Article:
• Projects that aren't material-sensitive: You should be able to make pattern weights out of any fabric that will hold the beans. Small bags and shabby-chic jewelry are forgiving of material. The necklace in the latter link could be done with yarn as well as fabric, and along those lines you can turn a very long crochet chain into a scarf in a variety of ways, good for yarn that would be a pain in the neck for more crocheting or knitting than that. This trinket tray could be bound with bias tape instead of edged with piping, which would allow right-side-out construction and hence assistance by Mod Podge or a glue stick to keep recalcitrant fabric in place with the cardboard.

So many notions!

That is, what do you do with a big bag of buttons, zippers, ribbon, or other trims or notions?

Sunday, July 27, 2014

Fast Summer

Summer seems to be going awfully fast, just as it always does. So we're extending the Craft Challenge another month to give us all (including me) time to complete our projects. Just as a reminder, the topic is Tee Shirt Rehab. We'll meet back here in early September to recap.

Meanwhile, the Sew-op is having a tag sale on August 1st from 4-6 (same as First Friday) and August 2nd from 10-2. There will be sewing machines, fabric, knitting needles, yarn and notions available at a great price. All proceeds support the sew-op workroom and classes.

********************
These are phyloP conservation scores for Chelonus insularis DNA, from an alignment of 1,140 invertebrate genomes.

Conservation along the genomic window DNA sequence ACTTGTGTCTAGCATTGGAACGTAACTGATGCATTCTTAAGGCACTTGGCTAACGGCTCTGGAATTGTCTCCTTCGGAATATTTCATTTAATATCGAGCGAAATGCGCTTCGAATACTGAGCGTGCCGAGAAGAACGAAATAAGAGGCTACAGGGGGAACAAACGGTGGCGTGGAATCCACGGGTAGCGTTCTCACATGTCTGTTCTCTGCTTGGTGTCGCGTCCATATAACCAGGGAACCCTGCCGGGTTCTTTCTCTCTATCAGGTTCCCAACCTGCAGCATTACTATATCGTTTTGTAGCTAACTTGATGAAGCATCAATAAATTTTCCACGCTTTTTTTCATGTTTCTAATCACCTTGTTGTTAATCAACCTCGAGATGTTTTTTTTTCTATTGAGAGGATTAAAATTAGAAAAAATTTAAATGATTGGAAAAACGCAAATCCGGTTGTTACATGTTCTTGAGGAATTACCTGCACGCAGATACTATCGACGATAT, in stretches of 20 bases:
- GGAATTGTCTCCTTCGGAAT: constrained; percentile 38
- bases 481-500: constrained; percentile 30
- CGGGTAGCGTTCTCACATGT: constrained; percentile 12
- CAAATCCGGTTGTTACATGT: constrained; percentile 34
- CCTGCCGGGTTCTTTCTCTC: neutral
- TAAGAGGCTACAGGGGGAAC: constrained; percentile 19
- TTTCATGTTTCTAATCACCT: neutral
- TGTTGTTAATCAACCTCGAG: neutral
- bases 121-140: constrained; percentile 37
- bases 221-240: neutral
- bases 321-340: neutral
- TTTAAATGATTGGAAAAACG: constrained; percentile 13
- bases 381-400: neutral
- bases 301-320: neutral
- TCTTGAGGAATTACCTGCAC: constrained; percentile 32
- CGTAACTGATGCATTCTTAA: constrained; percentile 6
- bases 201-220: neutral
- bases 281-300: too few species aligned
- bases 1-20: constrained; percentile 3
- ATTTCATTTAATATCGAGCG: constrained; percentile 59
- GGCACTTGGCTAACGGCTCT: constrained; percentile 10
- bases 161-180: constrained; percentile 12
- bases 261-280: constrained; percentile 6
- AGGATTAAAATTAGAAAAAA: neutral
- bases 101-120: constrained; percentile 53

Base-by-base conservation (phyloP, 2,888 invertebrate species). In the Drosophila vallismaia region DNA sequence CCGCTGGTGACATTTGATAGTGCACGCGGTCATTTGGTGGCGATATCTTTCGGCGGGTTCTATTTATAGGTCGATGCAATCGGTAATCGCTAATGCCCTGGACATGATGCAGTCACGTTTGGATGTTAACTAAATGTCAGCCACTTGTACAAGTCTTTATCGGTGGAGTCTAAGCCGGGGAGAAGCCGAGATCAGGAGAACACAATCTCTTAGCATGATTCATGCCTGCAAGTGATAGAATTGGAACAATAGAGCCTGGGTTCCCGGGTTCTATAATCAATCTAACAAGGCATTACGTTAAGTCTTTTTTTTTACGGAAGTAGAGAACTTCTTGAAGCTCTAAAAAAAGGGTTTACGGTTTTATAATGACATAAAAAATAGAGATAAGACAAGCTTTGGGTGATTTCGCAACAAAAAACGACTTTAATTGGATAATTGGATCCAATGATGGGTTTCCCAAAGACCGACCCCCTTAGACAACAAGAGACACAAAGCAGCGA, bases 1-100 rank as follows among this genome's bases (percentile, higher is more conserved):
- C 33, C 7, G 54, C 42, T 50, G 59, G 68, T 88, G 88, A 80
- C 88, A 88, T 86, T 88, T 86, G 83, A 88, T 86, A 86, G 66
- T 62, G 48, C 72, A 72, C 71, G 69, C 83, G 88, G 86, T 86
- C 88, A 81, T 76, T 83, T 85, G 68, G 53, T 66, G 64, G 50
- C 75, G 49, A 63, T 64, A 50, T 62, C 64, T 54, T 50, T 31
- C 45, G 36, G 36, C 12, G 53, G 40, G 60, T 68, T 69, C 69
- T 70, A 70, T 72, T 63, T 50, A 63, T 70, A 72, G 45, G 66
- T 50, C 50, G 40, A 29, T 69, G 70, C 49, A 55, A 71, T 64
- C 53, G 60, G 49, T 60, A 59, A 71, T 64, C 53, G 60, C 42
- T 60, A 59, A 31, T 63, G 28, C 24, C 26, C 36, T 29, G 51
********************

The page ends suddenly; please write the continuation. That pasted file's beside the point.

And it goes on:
And for a fast project, try making the little guy above. He doesn't exactly fit with the theme of reuse since his body is a new car washing mit from the dollar store, but he's awfully cute and an easy project for a child to make. The tutorial is an oldie but goodie at Darling Petunia. Our hedgie was made by my daughter and is going to our favorite two-year-old who is moving away.

Happy Summer!

Thursday, July 17, 2014

Big yarny events

There are three multi-day events happening yet this summer. I knew about one, but the others came from the Northern Lights Knitting Guild's newsletter.

The soonest is a convention called The Knit and Crochet Show, sponsored by the Crochet Guild of America and the Knitting Guild Association. It runs July 23-27 in Manchester, NH, with lots of classes, shopping, meet-ups and other events. Pre-registration is closed, but you can still fill out the registration form in advance to speed things up at the door. It's hard to say what the cost is because all the pieces cost separately; if all you want to do is shop for a day and you're not a CGOA or KGA member, it's just $5 (if you are a member, it's free).